Calvin even states that the space of years is then extended, or drawn out, after the birth to the baptism.

    As for what liberties I think are taken, unless one separates the answer of the angel from the context of the prayer, I don't see how Daniel himself could have understood the angel's response as anything less than the imminent fulfillment of the end of captivity. The expectations were set by the prophecies of Isaiah and Jeremiah: Cyrus was named and 70 years were determined. I do not believe that the faithful, living between Daniel and Christ, thought of Artaxerxes' decree or Ezra's return as "the" calendar-moment. Backwards-reading, in order to accurately time the decree in question, looks for all the world like a post hoc "selecting for accuracy."

    And, it is an open question whether AD30 or AD33 is the date of Jesus' crucifixion. If we try to decide which it was based on our prior decision on 457BC (relative to Ezra and Daniel) we are evidently hunting for a "solution," a gap for our "puzzle piece," in my opinion.

    Again, please understand that I respect your view, I only disagree with it. And I think the readers deserve to know that there is not simply "one single obvious" answer for the Bible-believer. It is possible for unbelievers to shake a Christian's confidence when they point out these and similar challenges to what has been presented as a slam-dunk, rationally-unquestionable solution.

    If this material was not meant to be read "woodenly" (as atheists and mockers usually treat the holy text), then their childish cavils end up having no effect on us whatsoever.

  20. RevZach

    RevZach Puritan Board Freshman

    I realize that Calvin starts with Cyrus, but he clearly views these years as literal, not symbolic, periods of time. As to the rest of your message, if I replied, I'd just be repeating myself.

    BTW, where is Central Lake?
  21. MW

    MW Puritanboard Amanuensis

    Yes, allowing the three and a half years to be something other than a literal three and a half years is the polar opposite of setting dates. But one is left wondering how this can be done without a symbolic or idealist interpretation.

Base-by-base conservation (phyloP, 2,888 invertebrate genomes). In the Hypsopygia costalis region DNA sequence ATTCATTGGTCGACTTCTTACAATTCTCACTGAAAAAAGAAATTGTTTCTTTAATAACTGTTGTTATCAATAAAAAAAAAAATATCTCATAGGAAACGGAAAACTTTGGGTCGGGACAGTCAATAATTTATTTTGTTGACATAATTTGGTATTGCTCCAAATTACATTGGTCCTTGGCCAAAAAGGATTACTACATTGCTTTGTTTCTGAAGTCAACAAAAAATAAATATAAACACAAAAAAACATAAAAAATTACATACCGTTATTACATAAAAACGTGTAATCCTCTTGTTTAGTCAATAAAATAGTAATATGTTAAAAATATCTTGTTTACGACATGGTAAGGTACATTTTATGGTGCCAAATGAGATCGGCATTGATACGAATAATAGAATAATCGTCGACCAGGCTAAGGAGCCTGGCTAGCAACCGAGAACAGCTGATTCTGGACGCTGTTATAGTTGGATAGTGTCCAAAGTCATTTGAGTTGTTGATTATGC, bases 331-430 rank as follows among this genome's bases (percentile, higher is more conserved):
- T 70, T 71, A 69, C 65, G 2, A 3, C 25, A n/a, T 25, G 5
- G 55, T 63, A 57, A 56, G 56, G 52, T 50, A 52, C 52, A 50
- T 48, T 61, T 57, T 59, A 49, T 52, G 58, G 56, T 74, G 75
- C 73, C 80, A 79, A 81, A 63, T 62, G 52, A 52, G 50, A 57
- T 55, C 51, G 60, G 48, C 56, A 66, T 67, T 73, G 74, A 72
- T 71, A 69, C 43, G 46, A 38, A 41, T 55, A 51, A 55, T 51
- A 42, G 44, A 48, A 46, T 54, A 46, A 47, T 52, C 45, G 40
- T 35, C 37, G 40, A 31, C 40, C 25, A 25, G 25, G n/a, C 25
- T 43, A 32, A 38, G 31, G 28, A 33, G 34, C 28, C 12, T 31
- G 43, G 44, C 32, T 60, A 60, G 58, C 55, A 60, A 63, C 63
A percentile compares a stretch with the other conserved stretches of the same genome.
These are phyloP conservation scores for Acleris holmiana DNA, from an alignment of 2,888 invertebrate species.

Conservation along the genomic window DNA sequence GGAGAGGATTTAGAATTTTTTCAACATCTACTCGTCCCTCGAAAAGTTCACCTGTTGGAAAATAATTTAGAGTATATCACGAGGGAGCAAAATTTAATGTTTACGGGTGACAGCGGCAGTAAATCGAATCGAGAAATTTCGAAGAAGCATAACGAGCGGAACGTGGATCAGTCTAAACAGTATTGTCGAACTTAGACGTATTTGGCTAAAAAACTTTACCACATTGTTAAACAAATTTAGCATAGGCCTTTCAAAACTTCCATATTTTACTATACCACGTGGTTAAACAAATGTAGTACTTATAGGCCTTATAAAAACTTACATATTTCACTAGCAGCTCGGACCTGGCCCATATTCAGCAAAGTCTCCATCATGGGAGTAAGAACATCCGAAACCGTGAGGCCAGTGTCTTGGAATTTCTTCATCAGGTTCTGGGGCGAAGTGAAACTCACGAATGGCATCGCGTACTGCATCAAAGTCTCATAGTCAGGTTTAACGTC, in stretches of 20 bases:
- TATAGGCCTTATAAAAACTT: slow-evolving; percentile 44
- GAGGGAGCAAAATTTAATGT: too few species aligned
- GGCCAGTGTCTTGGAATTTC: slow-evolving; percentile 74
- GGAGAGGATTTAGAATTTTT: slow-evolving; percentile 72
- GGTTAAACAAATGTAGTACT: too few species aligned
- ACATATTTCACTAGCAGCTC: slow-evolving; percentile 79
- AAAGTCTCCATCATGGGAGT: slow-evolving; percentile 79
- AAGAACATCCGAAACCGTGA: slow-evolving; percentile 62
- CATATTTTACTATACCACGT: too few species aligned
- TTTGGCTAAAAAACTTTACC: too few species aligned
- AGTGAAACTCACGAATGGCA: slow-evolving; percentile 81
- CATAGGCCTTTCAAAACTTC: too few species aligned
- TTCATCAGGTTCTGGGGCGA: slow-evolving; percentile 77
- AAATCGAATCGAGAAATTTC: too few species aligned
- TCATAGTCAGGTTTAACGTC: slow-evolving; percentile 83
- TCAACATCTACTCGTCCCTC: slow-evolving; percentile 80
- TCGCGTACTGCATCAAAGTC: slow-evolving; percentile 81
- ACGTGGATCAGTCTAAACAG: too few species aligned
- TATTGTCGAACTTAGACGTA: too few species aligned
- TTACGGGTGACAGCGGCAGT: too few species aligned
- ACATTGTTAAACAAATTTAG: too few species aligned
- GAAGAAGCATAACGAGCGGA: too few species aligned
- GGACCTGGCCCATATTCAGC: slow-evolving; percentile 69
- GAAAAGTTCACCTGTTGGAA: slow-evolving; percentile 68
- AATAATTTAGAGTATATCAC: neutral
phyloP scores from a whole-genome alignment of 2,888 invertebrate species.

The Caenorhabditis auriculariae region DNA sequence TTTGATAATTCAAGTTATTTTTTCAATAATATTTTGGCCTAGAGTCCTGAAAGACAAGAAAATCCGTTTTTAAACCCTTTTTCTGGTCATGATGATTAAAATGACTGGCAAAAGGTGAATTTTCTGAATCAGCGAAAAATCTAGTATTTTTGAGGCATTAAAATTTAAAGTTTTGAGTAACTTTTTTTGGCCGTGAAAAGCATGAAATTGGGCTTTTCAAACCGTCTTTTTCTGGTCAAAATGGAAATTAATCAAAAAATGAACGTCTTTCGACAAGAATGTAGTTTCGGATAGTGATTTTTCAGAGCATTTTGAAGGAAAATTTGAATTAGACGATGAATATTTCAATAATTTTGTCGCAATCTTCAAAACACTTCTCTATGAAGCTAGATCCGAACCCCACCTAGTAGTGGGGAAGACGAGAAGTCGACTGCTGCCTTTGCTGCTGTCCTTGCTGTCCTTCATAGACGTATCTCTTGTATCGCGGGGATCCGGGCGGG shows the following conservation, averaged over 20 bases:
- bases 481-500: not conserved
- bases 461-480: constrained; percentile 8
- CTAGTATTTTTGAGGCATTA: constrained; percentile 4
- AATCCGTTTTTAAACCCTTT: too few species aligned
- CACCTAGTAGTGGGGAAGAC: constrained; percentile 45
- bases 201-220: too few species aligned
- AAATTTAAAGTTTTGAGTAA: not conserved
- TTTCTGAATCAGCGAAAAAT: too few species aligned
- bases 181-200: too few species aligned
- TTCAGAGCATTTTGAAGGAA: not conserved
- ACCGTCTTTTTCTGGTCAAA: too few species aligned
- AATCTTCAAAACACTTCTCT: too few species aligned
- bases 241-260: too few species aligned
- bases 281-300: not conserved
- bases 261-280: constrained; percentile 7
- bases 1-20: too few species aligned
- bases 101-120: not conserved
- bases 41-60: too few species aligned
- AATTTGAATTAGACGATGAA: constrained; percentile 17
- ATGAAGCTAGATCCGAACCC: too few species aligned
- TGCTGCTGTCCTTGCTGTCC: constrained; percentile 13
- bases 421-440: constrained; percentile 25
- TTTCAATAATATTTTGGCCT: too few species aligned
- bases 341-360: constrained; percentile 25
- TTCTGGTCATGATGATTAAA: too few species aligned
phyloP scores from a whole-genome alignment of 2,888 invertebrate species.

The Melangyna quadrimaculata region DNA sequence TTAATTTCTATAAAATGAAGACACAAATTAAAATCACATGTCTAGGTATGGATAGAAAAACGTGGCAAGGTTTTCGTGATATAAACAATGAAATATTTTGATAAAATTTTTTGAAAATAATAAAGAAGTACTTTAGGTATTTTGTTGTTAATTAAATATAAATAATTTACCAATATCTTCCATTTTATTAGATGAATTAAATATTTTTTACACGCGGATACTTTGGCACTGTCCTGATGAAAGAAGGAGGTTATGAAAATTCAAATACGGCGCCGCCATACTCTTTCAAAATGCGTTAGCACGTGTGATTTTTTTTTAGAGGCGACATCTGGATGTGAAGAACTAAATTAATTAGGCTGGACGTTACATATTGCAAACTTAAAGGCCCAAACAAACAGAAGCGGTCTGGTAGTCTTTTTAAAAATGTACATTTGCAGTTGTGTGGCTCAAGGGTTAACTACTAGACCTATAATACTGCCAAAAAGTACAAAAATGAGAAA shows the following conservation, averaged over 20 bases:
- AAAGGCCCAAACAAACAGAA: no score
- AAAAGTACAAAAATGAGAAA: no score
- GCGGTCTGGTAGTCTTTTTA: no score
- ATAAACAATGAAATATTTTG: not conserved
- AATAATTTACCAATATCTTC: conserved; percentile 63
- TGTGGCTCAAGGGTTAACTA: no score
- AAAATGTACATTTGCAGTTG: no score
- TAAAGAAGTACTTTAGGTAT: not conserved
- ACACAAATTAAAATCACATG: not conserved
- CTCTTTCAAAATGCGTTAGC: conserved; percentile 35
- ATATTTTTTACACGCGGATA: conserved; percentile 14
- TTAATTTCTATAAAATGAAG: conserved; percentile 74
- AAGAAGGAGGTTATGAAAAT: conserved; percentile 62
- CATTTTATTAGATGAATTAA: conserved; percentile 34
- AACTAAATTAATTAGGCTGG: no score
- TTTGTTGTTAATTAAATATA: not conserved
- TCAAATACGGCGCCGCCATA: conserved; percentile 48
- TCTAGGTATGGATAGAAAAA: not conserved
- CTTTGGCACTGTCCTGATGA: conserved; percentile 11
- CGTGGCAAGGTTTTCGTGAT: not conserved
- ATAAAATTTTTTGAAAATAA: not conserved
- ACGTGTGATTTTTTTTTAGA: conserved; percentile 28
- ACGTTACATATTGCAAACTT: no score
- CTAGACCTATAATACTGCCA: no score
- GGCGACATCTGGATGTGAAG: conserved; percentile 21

22. Peairtach

    Peairtach Puritan Board Doctor


    Armourbearer points out in the above thread that when the mystical period is looked at from the point of view of the suffering Church in the desert, or whatever, it is expressed in days, namely 1,260 days. Periods of captivity are often counted down by prisoners in days. As armourbearer points out, the period of Smyrna's testing is expressed as ten days (Revelation 2:10), and Daniel's test was ten days (E.g. Daniel 1:12).

    A period that approximates to that number comes up in Daniel 12:11, as 1,290 days.

    The Church was 430 years in Egypt before the deliverer Moses came. Again, the Jews were 430 years without a prophet and in semi-exile from Malachi to Christ.

    The three great administrations or dispensations of Scripture are divided by 430 years:

    (a) The Patriarchal

    then 430 years

    (b) The Mosaic

    then 430 years

    (c) The Christian

    Apart from the fact that 3 X 430 = 1,290, what is the significance of these two periods of prophetic silence before Moses and before Christ being both 430 years?
  23. Contra_Mundum

    Contra_Mundum Pilgrim, Alien, Stranger Staff Member

    And I guess I have to say that the whole question ends up in a debate over the definition of "literal"? Of course, the period(s) in question is literal time. But clearly, Calvin is NOT concerned whether people can find "extra years" within the space between Cyrus and the birth, baptism, or death of Christ. Which is pretty much the position I've staked out. With Calvin, I'm not bothered by even a few extra decades of time, and he admits at least three of those (birth to baptism). So, symbols of time are not put at odds with the space of (literal) time, but they function symbolically, which does not demand a one-to-one correspondence.

    C.L. is way up there.